It means that though you've taken all kinds of abuse and HURT your Inner Strength has not been overcome. You have withstood everything because of the fortitude you've acquired from discipline. This is also why the squishy classes are so squishy: it's not that they're inherently weaker, they just lack the discipline and the insight to build their Inner Strength because they busied themselves with other pursuits.

You have been hurt but you are not WOUNDED because your Inner Strength sustains your Lifeforce. But the thing about Toad Style is that there's always a weak point. Usually this is a literal weak point but it may be a psychological lever or an environmental pressure which finally cracks your mighty facade...even Superman must bow to magic, for example.

And sure enough, once that weak spot has been exploited, once all your reserved have been surpassed, you are like a softshell crab in the mouth of a crane, and you're done for.

This holds true whether you are down to 1HP or whether you only began with 1hp. Don't talk to me about low HP meaning you're weak, beat to hell, or an implausible kind of badass. One of the most hardcore fights I've ever run were between an entire basilisk and a 2HP hobbit, who got the basilisk down to 1HP and escaped unscathed. BECAUSE that little bastard had strong kung fu, which was evidenced when he dared to solo a basilisk at 2hp in the first place.

Kind Songs- Bird Magic

The main tool in the arsenal of all Kind are their Songs, which change the very nature of the world around them. Some songs are longer than others, and take a longer time to sing. These songs are usually more powerful than others. Some songs may not be chosen or rolled and may only be discovered and learned in play. Those are not represented here. There are even more powerful Songs trapped by the apes, lizards, pigs, rats, and others trapped within sticks and stones. These items must be acquired, and are highly sought after, and drive much of play.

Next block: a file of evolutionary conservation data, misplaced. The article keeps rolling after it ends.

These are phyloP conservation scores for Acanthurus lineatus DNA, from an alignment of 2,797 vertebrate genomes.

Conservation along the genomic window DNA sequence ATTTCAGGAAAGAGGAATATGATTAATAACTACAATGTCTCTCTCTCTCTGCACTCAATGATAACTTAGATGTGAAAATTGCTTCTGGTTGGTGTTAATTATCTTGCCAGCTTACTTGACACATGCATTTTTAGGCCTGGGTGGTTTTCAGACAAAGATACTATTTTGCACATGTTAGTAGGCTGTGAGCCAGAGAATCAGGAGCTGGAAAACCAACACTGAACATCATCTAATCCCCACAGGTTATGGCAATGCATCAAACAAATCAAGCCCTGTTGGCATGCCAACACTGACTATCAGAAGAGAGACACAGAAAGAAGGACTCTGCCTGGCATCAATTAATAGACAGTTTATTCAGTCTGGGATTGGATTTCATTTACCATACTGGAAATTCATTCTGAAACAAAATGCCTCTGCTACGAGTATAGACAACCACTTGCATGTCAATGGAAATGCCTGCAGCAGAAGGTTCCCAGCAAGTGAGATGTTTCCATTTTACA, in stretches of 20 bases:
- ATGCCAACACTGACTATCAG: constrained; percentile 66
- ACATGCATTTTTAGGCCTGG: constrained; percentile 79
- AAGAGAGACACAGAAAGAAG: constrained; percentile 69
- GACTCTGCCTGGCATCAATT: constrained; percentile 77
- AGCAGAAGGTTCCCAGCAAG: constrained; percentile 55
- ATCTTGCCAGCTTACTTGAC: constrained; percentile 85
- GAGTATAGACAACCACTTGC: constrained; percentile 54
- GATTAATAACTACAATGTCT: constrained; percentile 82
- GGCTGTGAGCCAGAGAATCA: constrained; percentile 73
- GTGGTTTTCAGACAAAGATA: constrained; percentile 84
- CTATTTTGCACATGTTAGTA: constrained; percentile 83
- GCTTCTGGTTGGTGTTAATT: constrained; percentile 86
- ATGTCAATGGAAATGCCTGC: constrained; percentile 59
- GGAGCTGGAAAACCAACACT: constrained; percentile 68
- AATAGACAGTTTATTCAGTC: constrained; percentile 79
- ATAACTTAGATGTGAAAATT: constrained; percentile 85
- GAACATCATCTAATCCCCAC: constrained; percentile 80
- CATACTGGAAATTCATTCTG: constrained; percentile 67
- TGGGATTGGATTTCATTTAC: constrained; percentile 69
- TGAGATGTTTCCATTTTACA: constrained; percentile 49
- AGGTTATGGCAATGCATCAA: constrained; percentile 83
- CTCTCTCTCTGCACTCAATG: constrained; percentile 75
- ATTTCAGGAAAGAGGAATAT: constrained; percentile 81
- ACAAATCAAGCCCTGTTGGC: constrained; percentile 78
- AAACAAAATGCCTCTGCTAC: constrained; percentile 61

Some Songs come only from the Furthest, made to speak to a Wind not your own, and those are rare and dangerous.

When you begin play, roll (Base Secrets) x (1d100). These are the Songs you begin play knowing. You can learn the Songs of others and you can learn Songs you discover in your explorations but you can never know more Songs than your Total Secrets value. You may actually elect to choose all Songs which you begin play knowing, but, if so, you may not learn any more during play. You still roll your Secrets Die in this instance to produce a Total Secrets value which some Songs require.

If your Song requires many rounds to Sing and you are interrupted before it is over, you must save against your Secrets in order to retain that Song. If you retain it and wish to Sing again, you must start over.

If you learn as many Songs as  you are able then you may only learn new Songs by Betraying an old song. You curse the Song and it will never return to you, in any form.

Some Songs may be Sustained for a number of rounds. Sustaining must be declared during the round you first Sing, and declared every round you are permitted to Sustain. If you are interrupted while Sustaining, you lose that Song. You have Failed the Song and it leaves you.